As value-based healthcare moves to the forefront, it is essential that providers fully understand how HCC coding impacts their reimbursement. HCC coding can help communicate a patient’s complexity to payers by reporting accurate, current, and supported ICD-10-CM codes. Since HCCs reset each calendar year (CY), ensuring that all current conditions affecting a patient’s care and management are reported is critical. The goal is for a health plan to have the most complete and accurate picture of a member’s health status when they submit their HCC score to the government oversight agency.
HCC coding impacts reimbursement differently than fee-for-service (FFS) coding. The primary way it impacts reimbursement is through the accuracy of diagnoses submitted to the government’s risk adjustment agency. Correct diagnosis coding drives accurate risk scores that affect how much providers receive for their services in value-based payments. To capture HCCs correctly, coders must be trained in all aspects of the coding process. This includes a thorough understanding of the official coding guidelines and CMS expectations and a working knowledge of medical documentation. In addition, a coder needs to know how to identify specific clinical concepts documented with different terminology and varying degrees of negation.
For example, the root clinical concept of breast cancer can be documented in a variety of ways in a patient’s chart and can be used with negation terms such as “no,” “not,” or “can’t.” This variability must be recognized to ensure an HCC is properly captured. A specialized HCC coding training course focuses on these issues to support a healthcare organization’s successful risk adjustment coding process.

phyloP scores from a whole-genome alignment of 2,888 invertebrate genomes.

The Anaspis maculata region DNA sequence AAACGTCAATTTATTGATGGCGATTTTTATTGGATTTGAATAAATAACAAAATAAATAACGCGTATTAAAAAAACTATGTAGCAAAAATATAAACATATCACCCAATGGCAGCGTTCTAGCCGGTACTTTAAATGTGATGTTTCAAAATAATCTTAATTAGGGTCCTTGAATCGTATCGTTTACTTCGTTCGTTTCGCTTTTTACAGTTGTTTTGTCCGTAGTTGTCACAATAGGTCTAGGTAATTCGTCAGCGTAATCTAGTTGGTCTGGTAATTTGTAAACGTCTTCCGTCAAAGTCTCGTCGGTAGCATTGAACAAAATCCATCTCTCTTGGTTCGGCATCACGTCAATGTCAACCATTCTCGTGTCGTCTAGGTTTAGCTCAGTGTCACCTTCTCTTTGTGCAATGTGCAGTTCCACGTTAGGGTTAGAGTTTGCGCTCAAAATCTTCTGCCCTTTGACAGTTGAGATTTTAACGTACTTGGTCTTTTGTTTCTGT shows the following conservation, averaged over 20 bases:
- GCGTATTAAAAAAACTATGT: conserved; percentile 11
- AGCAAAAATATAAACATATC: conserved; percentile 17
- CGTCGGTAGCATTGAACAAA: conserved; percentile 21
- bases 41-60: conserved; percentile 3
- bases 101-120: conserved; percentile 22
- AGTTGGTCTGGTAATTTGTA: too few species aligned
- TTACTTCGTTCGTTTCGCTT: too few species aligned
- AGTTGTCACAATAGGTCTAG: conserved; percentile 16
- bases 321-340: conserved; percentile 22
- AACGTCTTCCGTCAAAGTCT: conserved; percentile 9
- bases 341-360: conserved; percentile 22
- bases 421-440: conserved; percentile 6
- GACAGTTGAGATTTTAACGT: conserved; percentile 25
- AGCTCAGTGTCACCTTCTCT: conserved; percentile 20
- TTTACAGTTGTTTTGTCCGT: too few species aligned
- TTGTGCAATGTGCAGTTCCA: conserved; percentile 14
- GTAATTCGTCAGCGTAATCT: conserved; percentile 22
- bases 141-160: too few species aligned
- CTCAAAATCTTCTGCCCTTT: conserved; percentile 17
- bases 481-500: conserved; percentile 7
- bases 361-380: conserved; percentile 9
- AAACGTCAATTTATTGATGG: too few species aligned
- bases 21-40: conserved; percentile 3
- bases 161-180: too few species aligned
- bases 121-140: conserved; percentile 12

The right technology platform can support a program’s coding efficiency and accuracy. Look for a system that leverages data-driven insights from natural language processing, machine learning, and artificial intelligence to structure clinical and claims data for actionable results. A high-impact technology solution can help identify missed HCC conditions and close documentation gaps faster than a traditional review. This could mean the difference between achieving or missing transfer payment reimbursements.
Some technologies also provide a unified coding environment, presenting coders with the tools and information they need in an easy-to-use interface. This helps streamline workflow and reduces the need to switch between applications, eliminating potential error-prone manual processes.
The best coding solutions also provide real-time validation checks, catching errors and inconsistencies in the process rather than after the fact. This prevents downstream issues such as claim denials and delays in reimbursement. Some also offer provider documentation guidance that teaches physicians to describe diagnoses with greater specificity and clarity, helping ensure more accurate risk adjustment codes and documentation. This, in turn, leads to better reimbursement for the health plan and providers.